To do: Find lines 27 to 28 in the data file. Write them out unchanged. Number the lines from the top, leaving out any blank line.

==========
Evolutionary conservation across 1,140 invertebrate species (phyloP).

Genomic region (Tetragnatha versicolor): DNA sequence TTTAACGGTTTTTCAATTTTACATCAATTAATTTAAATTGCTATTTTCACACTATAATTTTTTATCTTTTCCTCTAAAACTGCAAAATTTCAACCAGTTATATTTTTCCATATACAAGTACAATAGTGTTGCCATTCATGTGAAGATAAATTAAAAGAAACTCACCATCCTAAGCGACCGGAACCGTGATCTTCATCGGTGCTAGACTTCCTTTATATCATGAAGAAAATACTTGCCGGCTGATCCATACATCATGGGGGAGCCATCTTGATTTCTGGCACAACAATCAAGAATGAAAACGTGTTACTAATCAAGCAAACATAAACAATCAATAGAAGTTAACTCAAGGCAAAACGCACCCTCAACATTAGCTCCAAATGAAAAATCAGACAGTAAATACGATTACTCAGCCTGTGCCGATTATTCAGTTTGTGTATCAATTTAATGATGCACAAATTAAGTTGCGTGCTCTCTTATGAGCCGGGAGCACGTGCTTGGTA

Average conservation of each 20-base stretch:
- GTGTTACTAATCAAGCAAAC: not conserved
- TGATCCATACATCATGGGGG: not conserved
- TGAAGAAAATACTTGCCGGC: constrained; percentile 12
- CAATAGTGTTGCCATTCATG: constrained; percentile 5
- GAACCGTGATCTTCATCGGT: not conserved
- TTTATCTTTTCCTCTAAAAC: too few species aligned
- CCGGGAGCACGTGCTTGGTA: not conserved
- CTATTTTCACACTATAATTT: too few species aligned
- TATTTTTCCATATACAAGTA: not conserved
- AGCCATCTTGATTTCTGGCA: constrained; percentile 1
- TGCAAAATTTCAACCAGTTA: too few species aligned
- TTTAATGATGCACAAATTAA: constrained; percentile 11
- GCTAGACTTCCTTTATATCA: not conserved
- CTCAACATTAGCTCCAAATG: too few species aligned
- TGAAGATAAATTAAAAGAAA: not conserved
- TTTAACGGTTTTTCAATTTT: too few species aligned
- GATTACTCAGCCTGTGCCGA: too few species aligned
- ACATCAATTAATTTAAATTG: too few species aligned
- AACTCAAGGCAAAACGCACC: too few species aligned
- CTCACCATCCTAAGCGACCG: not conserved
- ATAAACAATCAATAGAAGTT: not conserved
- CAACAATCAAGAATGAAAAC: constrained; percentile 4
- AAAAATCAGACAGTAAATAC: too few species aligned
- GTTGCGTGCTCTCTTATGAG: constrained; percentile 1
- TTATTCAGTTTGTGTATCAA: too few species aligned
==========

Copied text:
- GTTGCGTGCTCTCTTATGAG: constrained; percentile 1
- TTATTCAGTTTGTGTATCAA: too few species aligned